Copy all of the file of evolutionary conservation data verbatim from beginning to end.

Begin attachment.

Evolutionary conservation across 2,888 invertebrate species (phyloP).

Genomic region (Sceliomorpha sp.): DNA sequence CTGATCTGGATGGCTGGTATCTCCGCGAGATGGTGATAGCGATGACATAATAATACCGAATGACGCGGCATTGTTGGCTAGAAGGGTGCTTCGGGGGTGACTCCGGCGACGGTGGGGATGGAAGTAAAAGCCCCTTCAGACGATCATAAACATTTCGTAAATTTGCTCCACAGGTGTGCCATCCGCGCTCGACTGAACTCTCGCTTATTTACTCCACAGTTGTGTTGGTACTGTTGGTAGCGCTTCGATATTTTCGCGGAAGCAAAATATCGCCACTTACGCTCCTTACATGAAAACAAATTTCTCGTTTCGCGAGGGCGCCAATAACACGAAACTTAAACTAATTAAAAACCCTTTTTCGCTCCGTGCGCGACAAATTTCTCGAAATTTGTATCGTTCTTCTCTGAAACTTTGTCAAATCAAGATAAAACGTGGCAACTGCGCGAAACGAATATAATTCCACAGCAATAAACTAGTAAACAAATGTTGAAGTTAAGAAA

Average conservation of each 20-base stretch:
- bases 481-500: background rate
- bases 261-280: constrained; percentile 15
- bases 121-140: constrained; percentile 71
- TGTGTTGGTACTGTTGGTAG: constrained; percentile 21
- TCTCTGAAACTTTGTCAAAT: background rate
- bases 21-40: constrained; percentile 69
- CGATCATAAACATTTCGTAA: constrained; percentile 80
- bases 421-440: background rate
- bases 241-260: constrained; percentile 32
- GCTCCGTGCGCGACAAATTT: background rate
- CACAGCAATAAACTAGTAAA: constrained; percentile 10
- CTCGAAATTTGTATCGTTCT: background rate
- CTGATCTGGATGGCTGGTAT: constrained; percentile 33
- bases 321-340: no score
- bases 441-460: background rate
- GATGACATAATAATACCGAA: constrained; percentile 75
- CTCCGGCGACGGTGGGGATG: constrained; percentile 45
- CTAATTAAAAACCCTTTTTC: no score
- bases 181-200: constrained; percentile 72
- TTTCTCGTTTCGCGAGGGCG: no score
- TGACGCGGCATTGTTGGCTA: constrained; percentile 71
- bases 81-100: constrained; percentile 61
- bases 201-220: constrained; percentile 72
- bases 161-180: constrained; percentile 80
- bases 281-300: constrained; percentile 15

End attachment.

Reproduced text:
Evolutionary conservation across 2,888 invertebrate species (phyloP).

Genomic region (Sceliomorpha sp.): DNA sequence CTGATCTGGATGGCTGGTATCTCCGCGAGATGGTGATAGCGATGACATAATAATACCGAATGACGCGGCATTGTTGGCTAGAAGGGTGCTTCGGGGGTGACTCCGGCGACGGTGGGGATGGAAGTAAAAGCCCCTTCAGACGATCATAAACATTTCGTAAATTTGCTCCACAGGTGTGCCATCCGCGCTCGACTGAACTCTCGCTTATTTACTCCACAGTTGTGTTGGTACTGTTGGTAGCGCTTCGATATTTTCGCGGAAGCAAAATATCGCCACTTACGCTCCTTACATGAAAACAAATTTCTCGTTTCGCGAGGGCGCCAATAACACGAAACTTAAACTAATTAAAAACCCTTTTTCGCTCCGTGCGCGACAAATTTCTCGAAATTTGTATCGTTCTTCTCTGAAACTTTGTCAAATCAAGATAAAACGTGGCAACTGCGCGAAACGAATATAATTCCACAGCAATAAACTAGTAAACAAATGTTGAAGTTAAGAAA

Average conservation of each 20-base stretch:
- bases 481-500: background rate
- bases 261-280: constrained; percentile 15
- bases 121-140: constrained; percentile 71
- TGTGTTGGTACTGTTGGTAG: constrained; percentile 21
- TCTCTGAAACTTTGTCAAAT: background rate
- bases 21-40: constrained; percentile 69
- CGATCATAAACATTTCGTAA: constrained; percentile 80
- bases 421-440: background rate
- bases 241-260: constrained; percentile 32
- GCTCCGTGCGCGACAAATTT: background rate
- CACAGCAATAAACTAGTAAA: constrained; percentile 10
- CTCGAAATTTGTATCGTTCT: background rate
- CTGATCTGGATGGCTGGTAT: constrained; percentile 33
- bases 321-340: no score
- bases 441-460: background rate
- GATGACATAATAATACCGAA: constrained; percentile 75
- CTCCGGCGACGGTGGGGATG: constrained; percentile 45
- CTAATTAAAAACCCTTTTTC: no score
- bases 181-200: constrained; percentile 72
- TTTCTCGTTTCGCGAGGGCG: no score
- TGACGCGGCATTGTTGGCTA: constrained; percentile 71
- bases 81-100: constrained; percentile 61
- bases 201-220: constrained; percentile 72
- bases 161-180: constrained; percentile 80
- bases 281-300: constrained; percentile 15